member avatar

If it is marked 13’6’ then you will fit. They are usually a few inches taller than marked. A standard condo tractor and box trailer loaded are 13’6’. If you want an exact measurement break out a tape, that way you know for sure. I did that on my truck with the stacks to be sure. I go under alot of low loading racks and sure didn’t want to damage one by guessing how tall they are. Came out at 12’4”. Yes I’m short, lol.

Banks's Comment
member avatar

Generally speaking you’ll fit underneath a bridge marked 13’ 6”. But I highly recommend turning on the flashers and taking it nice and slow just to be safe. I have also fit under a 13’5”. Again creeping underneath slowly as possible. I had prior knowledge from another driver that I would fit under this bridge though. Otherwise I’m not exactly sure if I would have tried to make it or not.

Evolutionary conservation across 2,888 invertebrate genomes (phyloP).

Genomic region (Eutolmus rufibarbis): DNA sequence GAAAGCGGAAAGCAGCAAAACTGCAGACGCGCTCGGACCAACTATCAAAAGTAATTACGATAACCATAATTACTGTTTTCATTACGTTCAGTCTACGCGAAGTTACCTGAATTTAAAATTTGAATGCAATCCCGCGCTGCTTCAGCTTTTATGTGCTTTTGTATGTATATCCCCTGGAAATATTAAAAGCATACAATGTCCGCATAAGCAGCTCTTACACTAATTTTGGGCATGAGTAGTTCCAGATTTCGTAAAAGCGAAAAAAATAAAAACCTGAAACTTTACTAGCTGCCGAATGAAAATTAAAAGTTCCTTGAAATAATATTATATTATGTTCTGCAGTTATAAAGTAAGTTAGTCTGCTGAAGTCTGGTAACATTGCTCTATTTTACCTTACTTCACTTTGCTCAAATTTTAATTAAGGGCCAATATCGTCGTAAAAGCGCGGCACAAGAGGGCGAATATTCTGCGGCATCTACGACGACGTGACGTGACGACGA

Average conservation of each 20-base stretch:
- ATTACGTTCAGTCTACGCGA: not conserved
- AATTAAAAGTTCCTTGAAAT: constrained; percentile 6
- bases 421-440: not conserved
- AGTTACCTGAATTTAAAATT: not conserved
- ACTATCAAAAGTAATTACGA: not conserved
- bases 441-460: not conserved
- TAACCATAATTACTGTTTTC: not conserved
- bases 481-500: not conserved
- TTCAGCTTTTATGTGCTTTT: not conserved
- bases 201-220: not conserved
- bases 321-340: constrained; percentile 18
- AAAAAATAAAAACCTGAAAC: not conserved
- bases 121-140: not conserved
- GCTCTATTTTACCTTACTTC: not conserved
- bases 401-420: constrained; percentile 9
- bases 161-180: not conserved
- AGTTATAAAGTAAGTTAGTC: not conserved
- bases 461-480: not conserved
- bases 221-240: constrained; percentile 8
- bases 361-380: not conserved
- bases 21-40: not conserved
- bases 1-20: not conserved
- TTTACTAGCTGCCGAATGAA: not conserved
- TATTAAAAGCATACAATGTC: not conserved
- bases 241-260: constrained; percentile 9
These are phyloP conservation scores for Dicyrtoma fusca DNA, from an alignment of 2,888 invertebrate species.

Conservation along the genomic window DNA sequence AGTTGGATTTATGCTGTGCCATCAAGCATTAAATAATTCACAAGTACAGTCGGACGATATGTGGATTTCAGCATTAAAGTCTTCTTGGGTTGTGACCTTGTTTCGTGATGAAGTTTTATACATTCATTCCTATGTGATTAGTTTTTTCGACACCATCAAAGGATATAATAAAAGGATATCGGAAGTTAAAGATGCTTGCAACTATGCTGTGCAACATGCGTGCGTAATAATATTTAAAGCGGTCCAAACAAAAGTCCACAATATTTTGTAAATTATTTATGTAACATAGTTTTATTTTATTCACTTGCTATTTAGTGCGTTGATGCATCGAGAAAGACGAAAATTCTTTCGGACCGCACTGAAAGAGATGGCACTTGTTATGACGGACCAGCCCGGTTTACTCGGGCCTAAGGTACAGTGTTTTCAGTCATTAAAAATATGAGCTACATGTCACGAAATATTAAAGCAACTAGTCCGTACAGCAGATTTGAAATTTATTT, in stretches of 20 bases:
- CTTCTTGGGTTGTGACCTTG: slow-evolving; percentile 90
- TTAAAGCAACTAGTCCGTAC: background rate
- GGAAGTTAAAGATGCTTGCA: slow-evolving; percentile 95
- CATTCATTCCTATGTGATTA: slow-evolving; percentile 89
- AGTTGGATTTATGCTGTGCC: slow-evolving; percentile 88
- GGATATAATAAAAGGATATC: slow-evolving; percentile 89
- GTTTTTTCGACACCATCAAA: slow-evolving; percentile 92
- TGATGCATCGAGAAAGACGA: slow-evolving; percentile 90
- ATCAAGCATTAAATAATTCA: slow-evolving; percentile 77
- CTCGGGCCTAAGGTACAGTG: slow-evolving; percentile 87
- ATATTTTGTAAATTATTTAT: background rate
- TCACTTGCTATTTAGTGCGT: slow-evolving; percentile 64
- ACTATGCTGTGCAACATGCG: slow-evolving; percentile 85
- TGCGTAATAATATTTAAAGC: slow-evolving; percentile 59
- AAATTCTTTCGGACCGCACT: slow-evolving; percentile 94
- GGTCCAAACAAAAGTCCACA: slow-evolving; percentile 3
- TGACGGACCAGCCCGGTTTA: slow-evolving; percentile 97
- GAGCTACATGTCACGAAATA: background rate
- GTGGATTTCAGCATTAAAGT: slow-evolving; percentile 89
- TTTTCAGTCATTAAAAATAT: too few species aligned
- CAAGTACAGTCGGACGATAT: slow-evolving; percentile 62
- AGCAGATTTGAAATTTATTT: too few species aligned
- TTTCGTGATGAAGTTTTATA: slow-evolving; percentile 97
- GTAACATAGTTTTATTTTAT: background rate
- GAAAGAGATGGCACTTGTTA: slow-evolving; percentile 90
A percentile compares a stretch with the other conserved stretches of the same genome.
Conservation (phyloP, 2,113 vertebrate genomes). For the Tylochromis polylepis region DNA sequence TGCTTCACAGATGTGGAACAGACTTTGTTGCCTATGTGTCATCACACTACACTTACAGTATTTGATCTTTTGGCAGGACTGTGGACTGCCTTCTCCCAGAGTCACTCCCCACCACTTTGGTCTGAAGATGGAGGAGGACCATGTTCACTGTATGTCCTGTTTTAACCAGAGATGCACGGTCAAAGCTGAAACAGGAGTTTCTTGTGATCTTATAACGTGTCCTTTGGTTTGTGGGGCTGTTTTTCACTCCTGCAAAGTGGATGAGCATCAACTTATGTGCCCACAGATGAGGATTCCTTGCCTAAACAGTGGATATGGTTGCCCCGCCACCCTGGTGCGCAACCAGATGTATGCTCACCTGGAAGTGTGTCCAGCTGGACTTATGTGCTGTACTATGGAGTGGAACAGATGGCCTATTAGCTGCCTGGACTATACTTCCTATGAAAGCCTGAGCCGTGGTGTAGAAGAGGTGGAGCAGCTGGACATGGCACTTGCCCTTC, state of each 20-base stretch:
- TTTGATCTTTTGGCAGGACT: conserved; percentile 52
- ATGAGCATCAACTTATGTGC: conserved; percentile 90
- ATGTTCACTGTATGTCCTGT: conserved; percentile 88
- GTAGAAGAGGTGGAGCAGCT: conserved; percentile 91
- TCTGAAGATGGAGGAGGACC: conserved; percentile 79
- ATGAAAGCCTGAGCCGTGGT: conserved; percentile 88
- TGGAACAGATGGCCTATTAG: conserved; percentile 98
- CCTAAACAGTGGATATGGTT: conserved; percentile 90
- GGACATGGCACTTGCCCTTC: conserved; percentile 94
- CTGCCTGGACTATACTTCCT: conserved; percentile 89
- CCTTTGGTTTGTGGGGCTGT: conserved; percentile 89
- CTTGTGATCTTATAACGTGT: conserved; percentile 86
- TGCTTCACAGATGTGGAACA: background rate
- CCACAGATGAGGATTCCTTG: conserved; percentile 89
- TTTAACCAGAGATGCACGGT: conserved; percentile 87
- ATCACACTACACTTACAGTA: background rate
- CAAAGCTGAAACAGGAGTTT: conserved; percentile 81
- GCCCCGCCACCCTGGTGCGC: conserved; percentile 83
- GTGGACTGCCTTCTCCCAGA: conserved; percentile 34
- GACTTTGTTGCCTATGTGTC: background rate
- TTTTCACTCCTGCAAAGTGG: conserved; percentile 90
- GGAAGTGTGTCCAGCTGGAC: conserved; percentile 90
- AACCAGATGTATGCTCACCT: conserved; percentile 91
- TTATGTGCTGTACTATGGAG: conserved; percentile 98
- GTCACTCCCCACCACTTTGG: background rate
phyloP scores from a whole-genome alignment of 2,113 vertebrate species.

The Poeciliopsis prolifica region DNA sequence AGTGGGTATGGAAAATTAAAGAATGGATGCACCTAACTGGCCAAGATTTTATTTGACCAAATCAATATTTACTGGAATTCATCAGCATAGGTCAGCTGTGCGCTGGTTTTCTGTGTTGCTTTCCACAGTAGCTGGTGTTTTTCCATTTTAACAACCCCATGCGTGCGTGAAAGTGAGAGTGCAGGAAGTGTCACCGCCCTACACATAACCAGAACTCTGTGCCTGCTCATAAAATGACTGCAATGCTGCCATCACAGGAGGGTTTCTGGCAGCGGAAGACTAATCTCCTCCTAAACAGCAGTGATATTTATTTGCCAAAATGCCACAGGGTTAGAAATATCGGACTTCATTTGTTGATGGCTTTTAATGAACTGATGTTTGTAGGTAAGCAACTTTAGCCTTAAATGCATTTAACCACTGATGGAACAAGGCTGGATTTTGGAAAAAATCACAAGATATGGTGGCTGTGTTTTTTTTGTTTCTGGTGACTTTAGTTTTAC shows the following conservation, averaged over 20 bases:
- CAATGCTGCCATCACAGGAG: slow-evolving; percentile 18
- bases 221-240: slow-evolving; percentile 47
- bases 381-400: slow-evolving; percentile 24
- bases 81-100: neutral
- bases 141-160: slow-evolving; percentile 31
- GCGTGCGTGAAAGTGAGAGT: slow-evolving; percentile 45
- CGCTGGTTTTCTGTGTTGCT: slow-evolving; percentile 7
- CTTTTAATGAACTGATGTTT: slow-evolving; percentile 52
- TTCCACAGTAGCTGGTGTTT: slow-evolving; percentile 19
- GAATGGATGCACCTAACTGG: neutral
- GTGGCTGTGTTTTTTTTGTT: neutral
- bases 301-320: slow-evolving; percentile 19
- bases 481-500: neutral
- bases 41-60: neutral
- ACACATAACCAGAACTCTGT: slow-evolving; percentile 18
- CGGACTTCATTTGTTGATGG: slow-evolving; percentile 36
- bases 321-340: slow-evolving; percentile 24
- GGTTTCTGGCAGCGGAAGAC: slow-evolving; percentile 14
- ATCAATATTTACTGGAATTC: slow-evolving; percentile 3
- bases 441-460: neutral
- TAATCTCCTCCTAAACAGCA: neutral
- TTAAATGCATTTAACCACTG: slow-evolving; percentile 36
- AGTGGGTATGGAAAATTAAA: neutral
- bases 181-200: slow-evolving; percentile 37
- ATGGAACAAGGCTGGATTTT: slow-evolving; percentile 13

Dispatch told me about a bridge in Bethpage the first time I went because drivers would always stop and measure holding up traffic or pull on to the side of the road refusing to go forward and backing up isn't an option with doubles.

Doubles:

Refers to pulling two trailers at the same time, otherwise known as "pups" or "pup trailers" because they're only about 28 feet long. However there are some states that allow doubles that are each 48 feet in length.

Bobcat_Bob's Comment
member avatar
Dispatch told me about a bridge in Bethpage the first time I went because drivers would always stop and measure holding up traffic or pull on to the side of the road refusing to go forward and backing up isn't an option with doubles.